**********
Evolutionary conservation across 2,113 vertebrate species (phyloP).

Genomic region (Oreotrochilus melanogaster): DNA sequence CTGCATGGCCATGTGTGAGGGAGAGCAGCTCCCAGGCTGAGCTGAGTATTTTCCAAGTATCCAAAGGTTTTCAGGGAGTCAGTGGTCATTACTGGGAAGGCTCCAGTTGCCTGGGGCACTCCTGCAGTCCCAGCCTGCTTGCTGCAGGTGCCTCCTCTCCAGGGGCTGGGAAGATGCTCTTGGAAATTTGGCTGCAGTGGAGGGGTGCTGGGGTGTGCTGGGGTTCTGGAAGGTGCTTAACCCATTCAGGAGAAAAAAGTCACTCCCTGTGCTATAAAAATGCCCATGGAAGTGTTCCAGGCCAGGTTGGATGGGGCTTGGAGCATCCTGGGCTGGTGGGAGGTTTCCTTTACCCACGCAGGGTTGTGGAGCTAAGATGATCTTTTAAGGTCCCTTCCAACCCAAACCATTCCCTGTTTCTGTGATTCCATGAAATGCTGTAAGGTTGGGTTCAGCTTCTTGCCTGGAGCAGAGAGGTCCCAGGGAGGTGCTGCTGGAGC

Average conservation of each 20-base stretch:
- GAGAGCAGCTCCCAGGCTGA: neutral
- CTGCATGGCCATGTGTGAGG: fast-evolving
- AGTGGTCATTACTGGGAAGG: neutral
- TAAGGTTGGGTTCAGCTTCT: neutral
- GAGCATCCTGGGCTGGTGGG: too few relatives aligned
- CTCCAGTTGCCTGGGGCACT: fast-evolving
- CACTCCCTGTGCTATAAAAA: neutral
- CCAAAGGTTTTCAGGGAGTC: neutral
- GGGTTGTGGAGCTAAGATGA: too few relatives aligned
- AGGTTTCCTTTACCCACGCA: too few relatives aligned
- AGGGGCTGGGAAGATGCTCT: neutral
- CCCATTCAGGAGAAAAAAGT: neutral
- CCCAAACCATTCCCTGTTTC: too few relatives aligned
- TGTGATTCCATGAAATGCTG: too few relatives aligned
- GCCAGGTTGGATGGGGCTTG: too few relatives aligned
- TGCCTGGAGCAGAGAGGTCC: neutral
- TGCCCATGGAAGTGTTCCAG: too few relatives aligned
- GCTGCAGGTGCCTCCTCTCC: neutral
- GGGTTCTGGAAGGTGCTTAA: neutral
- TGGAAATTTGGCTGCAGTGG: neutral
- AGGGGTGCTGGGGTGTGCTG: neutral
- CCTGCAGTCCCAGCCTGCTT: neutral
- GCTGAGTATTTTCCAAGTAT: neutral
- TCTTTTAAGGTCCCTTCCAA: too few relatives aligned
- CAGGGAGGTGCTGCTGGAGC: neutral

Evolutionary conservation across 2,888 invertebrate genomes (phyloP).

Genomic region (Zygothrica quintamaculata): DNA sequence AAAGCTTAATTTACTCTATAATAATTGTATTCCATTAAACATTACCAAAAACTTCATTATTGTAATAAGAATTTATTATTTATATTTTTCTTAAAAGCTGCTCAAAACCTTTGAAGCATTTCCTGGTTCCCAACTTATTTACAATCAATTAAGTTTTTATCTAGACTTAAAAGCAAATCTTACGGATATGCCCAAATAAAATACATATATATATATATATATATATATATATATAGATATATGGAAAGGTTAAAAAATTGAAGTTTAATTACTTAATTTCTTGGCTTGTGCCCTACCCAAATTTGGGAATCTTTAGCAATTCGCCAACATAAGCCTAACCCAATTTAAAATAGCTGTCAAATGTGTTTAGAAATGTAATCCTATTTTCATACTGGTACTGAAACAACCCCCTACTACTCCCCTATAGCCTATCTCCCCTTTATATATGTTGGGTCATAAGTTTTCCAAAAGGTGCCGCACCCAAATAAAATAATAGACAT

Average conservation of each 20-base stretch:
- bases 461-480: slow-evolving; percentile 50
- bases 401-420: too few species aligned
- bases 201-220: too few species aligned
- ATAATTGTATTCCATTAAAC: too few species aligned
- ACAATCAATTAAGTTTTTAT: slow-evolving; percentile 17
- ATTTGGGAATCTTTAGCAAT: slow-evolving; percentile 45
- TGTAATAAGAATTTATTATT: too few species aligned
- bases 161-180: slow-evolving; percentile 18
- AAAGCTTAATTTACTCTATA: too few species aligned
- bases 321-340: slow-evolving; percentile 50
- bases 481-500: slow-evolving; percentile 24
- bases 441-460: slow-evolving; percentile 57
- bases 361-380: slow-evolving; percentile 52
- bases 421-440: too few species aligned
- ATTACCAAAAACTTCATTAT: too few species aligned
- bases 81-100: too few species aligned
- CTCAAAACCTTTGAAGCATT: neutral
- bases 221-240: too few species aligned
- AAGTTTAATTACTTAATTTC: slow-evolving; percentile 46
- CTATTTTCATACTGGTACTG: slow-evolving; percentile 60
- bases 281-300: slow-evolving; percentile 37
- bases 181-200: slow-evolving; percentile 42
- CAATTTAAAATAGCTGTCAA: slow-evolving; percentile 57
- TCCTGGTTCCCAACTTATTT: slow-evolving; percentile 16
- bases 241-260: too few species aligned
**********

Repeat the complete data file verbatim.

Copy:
Evolutionary conservation across 2,113 vertebrate species (phyloP).

Genomic region (Oreotrochilus melanogaster): DNA sequence CTGCATGGCCATGTGTGAGGGAGAGCAGCTCCCAGGCTGAGCTGAGTATTTTCCAAGTATCCAAAGGTTTTCAGGGAGTCAGTGGTCATTACTGGGAAGGCTCCAGTTGCCTGGGGCACTCCTGCAGTCCCAGCCTGCTTGCTGCAGGTGCCTCCTCTCCAGGGGCTGGGAAGATGCTCTTGGAAATTTGGCTGCAGTGGAGGGGTGCTGGGGTGTGCTGGGGTTCTGGAAGGTGCTTAACCCATTCAGGAGAAAAAAGTCACTCCCTGTGCTATAAAAATGCCCATGGAAGTGTTCCAGGCCAGGTTGGATGGGGCTTGGAGCATCCTGGGCTGGTGGGAGGTTTCCTTTACCCACGCAGGGTTGTGGAGCTAAGATGATCTTTTAAGGTCCCTTCCAACCCAAACCATTCCCTGTTTCTGTGATTCCATGAAATGCTGTAAGGTTGGGTTCAGCTTCTTGCCTGGAGCAGAGAGGTCCCAGGGAGGTGCTGCTGGAGC

Average conservation of each 20-base stretch:
- GAGAGCAGCTCCCAGGCTGA: neutral
- CTGCATGGCCATGTGTGAGG: fast-evolving
- AGTGGTCATTACTGGGAAGG: neutral
- TAAGGTTGGGTTCAGCTTCT: neutral
- GAGCATCCTGGGCTGGTGGG: too few relatives aligned
- CTCCAGTTGCCTGGGGCACT: fast-evolving
- CACTCCCTGTGCTATAAAAA: neutral
- CCAAAGGTTTTCAGGGAGTC: neutral
- GGGTTGTGGAGCTAAGATGA: too few relatives aligned
- AGGTTTCCTTTACCCACGCA: too few relatives aligned
- AGGGGCTGGGAAGATGCTCT: neutral
- CCCATTCAGGAGAAAAAAGT: neutral
- CCCAAACCATTCCCTGTTTC: too few relatives aligned
- TGTGATTCCATGAAATGCTG: too few relatives aligned
- GCCAGGTTGGATGGGGCTTG: too few relatives aligned
- TGCCTGGAGCAGAGAGGTCC: neutral
- TGCCCATGGAAGTGTTCCAG: too few relatives aligned
- GCTGCAGGTGCCTCCTCTCC: neutral
- GGGTTCTGGAAGGTGCTTAA: neutral
- TGGAAATTTGGCTGCAGTGG: neutral
- AGGGGTGCTGGGGTGTGCTG: neutral
- CCTGCAGTCCCAGCCTGCTT: neutral
- GCTGAGTATTTTCCAAGTAT: neutral
- TCTTTTAAGGTCCCTTCCAA: too few relatives aligned
- CAGGGAGGTGCTGCTGGAGC: neutral

Evolutionary conservation across 2,888 invertebrate genomes (phyloP).

Genomic region (Zygothrica quintamaculata): DNA sequence AAAGCTTAATTTACTCTATAATAATTGTATTCCATTAAACATTACCAAAAACTTCATTATTGTAATAAGAATTTATTATTTATATTTTTCTTAAAAGCTGCTCAAAACCTTTGAAGCATTTCCTGGTTCCCAACTTATTTACAATCAATTAAGTTTTTATCTAGACTTAAAAGCAAATCTTACGGATATGCCCAAATAAAATACATATATATATATATATATATATATATATATAGATATATGGAAAGGTTAAAAAATTGAAGTTTAATTACTTAATTTCTTGGCTTGTGCCCTACCCAAATTTGGGAATCTTTAGCAATTCGCCAACATAAGCCTAACCCAATTTAAAATAGCTGTCAAATGTGTTTAGAAATGTAATCCTATTTTCATACTGGTACTGAAACAACCCCCTACTACTCCCCTATAGCCTATCTCCCCTTTATATATGTTGGGTCATAAGTTTTCCAAAAGGTGCCGCACCCAAATAAAATAATAGACAT

Average conservation of each 20-base stretch:
- bases 461-480: slow-evolving; percentile 50
- bases 401-420: too few species aligned
- bases 201-220: too few species aligned
- ATAATTGTATTCCATTAAAC: too few species aligned
- ACAATCAATTAAGTTTTTAT: slow-evolving; percentile 17
- ATTTGGGAATCTTTAGCAAT: slow-evolving; percentile 45
- TGTAATAAGAATTTATTATT: too few species aligned
- bases 161-180: slow-evolving; percentile 18
- AAAGCTTAATTTACTCTATA: too few species aligned
- bases 321-340: slow-evolving; percentile 50
- bases 481-500: slow-evolving; percentile 24
- bases 441-460: slow-evolving; percentile 57
- bases 361-380: slow-evolving; percentile 52
- bases 421-440: too few species aligned
- ATTACCAAAAACTTCATTAT: too few species aligned
- bases 81-100: too few species aligned
- CTCAAAACCTTTGAAGCATT: neutral
- bases 221-240: too few species aligned
- AAGTTTAATTACTTAATTTC: slow-evolving; percentile 46
- CTATTTTCATACTGGTACTG: slow-evolving; percentile 60
- bases 281-300: slow-evolving; percentile 37
- bases 181-200: slow-evolving; percentile 42
- CAATTTAAAATAGCTGTCAA: slow-evolving; percentile 57
- TCCTGGTTCCCAACTTATTT: slow-evolving; percentile 16
- bases 241-260: too few species aligned